In psychology I’d give very different advice from this.
You do want to start with the abstract of a psychology paper. It tells you what the paper is about, often relatively clearly. I often decide which papers are worth reading based on the abstract, and which parts of the paper look most interesting.
If the paper mainly looks interesting as a summary of previous research, then I’ll start with the introduction. If the paper mainly looks interesting for its new studies, then I’ll typically start by looking at the pictures (figures and tables). I recall saying more about this in a previous LW comment… here.
Have you always read psychology papers the same way? Have your results changed much as you gained a broader base of psychological knowledge?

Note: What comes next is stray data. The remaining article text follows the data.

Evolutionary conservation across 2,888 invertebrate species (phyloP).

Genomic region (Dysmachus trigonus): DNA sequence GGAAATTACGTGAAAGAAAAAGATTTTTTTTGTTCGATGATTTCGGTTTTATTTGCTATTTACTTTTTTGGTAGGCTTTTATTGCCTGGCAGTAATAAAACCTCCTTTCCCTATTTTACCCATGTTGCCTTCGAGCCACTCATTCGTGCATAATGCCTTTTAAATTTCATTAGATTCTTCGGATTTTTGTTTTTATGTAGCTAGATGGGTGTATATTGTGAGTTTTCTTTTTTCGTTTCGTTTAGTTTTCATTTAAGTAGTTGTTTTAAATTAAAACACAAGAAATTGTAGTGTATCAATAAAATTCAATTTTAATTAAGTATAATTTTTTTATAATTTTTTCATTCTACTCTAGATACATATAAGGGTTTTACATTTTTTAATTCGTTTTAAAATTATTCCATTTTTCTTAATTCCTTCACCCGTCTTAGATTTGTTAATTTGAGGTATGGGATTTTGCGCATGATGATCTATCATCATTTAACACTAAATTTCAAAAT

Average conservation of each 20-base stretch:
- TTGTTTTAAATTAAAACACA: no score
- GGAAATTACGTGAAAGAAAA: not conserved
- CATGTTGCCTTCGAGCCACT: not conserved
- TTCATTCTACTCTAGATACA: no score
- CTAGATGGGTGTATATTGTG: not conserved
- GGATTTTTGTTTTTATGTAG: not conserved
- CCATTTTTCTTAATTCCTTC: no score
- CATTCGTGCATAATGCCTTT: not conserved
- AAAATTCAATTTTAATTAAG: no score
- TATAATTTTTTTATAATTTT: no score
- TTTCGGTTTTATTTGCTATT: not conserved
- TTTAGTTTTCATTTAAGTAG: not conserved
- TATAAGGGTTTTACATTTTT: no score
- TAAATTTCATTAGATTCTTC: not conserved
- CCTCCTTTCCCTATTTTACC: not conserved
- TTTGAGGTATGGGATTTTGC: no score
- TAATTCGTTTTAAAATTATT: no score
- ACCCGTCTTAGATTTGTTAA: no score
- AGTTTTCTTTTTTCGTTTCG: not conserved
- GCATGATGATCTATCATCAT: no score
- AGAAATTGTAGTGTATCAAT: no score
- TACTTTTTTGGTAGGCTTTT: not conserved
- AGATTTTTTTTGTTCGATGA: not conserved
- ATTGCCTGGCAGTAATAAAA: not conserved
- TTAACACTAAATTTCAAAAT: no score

Experience has helped me get better at quickly finding the most relevant parts of the paper and at understanding what they mean without needing the rest of the paper for context.
I started out in undergrad reading papers straight through start to finish, since that was the obvious default thing to do (plus it felt like what I was supposed to do with a paper that was assigned in class). I gradually developed this approach over time. So it’s somewhat hard to know how this approach would’ve worked when I was first starting out; it does at least seem worth trying (and thus worth sharing here).
Also, my description is just an approximation of what I do, which varies in complicated-to-describe ways from paper to paper (and depending on what I want out of the paper). And much of the work is in picking which papers to look at, and in getting background information from other sources (like Wikipedia).